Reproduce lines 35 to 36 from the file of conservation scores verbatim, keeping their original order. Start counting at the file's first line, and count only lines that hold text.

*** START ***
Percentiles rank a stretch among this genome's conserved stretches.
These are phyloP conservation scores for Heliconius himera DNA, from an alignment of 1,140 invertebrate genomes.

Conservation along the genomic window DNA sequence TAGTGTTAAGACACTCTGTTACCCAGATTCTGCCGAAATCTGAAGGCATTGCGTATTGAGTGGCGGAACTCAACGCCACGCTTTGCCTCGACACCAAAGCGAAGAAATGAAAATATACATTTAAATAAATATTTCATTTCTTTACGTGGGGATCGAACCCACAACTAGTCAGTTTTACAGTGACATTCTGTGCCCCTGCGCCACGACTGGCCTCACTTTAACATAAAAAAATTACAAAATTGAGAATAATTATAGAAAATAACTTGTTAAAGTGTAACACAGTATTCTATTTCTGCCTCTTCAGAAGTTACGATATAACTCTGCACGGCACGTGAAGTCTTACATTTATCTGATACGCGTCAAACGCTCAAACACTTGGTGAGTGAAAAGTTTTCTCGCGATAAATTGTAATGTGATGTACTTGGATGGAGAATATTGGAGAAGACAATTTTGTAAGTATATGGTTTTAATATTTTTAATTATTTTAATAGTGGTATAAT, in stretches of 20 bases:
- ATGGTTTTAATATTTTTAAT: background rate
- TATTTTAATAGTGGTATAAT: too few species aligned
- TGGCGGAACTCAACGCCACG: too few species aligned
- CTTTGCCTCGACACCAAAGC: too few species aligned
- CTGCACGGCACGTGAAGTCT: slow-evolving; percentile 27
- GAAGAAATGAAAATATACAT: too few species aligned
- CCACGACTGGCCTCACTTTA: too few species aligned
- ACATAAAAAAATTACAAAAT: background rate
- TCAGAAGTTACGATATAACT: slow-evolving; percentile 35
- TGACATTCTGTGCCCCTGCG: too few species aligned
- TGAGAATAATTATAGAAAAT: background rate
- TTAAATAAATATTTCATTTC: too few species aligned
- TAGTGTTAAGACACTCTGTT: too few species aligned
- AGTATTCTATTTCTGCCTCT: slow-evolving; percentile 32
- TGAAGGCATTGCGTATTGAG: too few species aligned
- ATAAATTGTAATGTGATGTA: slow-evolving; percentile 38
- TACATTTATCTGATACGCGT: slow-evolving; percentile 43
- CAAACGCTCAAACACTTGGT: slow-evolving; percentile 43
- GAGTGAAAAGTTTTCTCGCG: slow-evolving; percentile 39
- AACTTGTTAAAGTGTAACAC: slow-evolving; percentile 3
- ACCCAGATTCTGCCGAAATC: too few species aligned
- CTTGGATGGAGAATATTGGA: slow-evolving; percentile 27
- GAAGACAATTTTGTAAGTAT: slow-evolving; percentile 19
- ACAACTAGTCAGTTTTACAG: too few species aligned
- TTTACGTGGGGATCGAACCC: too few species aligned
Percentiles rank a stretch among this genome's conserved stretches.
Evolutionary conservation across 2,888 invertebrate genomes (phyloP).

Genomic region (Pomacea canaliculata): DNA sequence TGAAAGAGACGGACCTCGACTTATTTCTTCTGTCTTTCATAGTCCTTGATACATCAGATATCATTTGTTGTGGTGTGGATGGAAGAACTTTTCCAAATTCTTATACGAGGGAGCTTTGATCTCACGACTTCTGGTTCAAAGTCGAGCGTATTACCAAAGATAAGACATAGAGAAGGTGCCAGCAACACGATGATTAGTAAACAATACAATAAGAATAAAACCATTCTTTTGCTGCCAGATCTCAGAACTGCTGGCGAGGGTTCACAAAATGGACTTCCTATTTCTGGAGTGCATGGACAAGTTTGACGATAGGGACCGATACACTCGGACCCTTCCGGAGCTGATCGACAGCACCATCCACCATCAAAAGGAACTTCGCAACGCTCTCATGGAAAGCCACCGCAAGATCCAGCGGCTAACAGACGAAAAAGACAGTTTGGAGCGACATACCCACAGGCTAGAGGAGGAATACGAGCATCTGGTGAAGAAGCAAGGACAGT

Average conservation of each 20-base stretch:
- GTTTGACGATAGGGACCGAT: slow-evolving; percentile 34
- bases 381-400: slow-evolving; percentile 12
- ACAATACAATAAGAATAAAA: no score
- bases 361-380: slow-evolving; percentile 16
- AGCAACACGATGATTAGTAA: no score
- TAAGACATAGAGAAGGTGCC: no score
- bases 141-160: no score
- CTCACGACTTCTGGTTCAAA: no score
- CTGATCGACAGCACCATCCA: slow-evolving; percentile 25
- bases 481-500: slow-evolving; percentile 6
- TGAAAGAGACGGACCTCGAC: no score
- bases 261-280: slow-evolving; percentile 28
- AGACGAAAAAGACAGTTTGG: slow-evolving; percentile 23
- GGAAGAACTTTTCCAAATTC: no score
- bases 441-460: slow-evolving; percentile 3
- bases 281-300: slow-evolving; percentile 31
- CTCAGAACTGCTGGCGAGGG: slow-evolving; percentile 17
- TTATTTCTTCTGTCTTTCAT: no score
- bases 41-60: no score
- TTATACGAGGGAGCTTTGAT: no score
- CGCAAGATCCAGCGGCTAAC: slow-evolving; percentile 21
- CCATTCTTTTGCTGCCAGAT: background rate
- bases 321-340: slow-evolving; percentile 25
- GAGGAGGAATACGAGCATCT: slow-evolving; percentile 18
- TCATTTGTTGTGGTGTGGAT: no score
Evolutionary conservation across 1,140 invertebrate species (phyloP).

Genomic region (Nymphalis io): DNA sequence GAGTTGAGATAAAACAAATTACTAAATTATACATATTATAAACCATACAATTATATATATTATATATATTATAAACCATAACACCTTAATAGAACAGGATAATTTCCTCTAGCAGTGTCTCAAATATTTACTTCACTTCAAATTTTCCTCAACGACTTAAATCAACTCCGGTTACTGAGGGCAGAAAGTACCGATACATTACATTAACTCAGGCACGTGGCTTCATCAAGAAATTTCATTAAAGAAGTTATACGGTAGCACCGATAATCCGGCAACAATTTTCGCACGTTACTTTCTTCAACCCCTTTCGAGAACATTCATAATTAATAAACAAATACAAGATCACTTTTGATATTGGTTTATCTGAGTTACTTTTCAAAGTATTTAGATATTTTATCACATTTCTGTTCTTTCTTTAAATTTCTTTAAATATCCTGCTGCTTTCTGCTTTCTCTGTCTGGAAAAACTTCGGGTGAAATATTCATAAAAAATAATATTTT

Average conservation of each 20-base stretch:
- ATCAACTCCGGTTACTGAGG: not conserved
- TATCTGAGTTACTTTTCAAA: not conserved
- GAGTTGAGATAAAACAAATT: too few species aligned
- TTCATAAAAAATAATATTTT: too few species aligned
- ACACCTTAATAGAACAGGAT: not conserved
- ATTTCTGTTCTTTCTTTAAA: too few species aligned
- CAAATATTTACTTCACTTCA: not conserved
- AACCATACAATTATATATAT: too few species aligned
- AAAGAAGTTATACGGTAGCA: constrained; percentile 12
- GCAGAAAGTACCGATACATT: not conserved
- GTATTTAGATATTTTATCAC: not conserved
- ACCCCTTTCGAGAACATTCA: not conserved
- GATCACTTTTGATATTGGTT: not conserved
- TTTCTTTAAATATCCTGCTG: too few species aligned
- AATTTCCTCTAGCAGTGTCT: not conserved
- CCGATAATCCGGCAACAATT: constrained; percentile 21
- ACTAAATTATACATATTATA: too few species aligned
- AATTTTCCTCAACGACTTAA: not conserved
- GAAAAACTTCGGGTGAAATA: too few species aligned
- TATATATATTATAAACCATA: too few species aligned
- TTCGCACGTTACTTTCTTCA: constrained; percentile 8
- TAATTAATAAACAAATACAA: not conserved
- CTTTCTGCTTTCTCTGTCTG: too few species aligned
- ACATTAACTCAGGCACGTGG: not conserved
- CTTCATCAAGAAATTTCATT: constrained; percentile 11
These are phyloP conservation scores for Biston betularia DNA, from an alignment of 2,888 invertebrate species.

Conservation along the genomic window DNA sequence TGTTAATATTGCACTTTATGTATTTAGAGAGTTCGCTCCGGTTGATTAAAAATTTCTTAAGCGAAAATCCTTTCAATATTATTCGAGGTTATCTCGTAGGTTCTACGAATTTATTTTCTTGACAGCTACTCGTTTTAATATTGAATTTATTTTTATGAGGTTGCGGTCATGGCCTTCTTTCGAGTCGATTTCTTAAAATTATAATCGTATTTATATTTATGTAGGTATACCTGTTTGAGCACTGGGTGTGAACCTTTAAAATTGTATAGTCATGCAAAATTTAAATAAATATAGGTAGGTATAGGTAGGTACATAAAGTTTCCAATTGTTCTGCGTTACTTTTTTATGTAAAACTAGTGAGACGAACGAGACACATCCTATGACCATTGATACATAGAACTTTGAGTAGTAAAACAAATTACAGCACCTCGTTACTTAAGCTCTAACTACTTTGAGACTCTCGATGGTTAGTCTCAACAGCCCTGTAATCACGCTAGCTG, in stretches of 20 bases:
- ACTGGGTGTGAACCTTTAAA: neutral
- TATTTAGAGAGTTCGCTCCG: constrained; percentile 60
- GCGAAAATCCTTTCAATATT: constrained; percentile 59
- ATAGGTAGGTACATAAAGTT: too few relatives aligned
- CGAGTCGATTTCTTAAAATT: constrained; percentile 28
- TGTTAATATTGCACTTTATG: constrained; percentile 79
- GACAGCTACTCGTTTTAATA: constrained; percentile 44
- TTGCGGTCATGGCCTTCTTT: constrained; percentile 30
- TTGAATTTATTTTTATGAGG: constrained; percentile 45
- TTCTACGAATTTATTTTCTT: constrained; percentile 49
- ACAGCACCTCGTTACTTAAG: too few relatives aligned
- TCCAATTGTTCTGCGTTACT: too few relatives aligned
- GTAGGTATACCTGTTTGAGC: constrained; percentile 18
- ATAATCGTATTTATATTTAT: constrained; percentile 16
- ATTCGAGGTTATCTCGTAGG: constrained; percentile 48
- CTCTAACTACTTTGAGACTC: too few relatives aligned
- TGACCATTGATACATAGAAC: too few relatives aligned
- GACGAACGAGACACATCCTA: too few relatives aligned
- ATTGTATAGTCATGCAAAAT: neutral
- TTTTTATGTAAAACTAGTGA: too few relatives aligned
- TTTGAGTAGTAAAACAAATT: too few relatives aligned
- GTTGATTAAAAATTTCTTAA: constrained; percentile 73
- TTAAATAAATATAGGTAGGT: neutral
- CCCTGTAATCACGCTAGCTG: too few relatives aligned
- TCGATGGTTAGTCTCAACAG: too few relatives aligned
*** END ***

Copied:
- ACAATACAATAAGAATAAAA: no score
- bases 361-380: slow-evolving; percentile 16